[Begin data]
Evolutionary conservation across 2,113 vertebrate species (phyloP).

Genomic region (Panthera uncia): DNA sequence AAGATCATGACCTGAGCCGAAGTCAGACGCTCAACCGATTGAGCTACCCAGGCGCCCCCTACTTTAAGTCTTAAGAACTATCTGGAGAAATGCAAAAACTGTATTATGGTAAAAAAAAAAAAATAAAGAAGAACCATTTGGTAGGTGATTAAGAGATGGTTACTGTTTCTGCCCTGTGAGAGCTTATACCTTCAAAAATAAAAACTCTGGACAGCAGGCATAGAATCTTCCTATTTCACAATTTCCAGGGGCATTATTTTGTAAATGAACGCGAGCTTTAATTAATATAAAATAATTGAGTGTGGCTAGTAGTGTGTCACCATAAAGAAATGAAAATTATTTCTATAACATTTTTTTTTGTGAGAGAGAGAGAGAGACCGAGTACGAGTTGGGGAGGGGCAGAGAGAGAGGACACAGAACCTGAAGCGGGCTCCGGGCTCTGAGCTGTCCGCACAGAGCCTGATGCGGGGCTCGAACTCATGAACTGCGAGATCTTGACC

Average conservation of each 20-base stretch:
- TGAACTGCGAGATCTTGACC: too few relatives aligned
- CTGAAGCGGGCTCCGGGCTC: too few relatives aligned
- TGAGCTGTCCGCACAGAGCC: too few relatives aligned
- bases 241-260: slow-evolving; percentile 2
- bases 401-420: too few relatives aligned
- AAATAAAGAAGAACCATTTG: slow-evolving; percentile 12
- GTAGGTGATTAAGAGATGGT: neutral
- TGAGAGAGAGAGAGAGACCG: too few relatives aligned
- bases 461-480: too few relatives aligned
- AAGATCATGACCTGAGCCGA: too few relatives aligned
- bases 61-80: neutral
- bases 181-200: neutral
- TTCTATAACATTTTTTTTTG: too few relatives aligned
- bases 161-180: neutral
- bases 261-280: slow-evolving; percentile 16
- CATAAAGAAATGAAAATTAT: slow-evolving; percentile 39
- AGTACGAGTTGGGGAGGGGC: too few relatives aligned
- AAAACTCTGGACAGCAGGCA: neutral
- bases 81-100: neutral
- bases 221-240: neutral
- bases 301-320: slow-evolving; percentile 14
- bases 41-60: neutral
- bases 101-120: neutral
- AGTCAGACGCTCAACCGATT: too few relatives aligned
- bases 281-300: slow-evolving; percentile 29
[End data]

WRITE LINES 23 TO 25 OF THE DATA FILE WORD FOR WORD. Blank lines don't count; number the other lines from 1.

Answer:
- bases 221-240: neutral
- bases 301-320: slow-evolving; percentile 14
- bases 41-60: neutral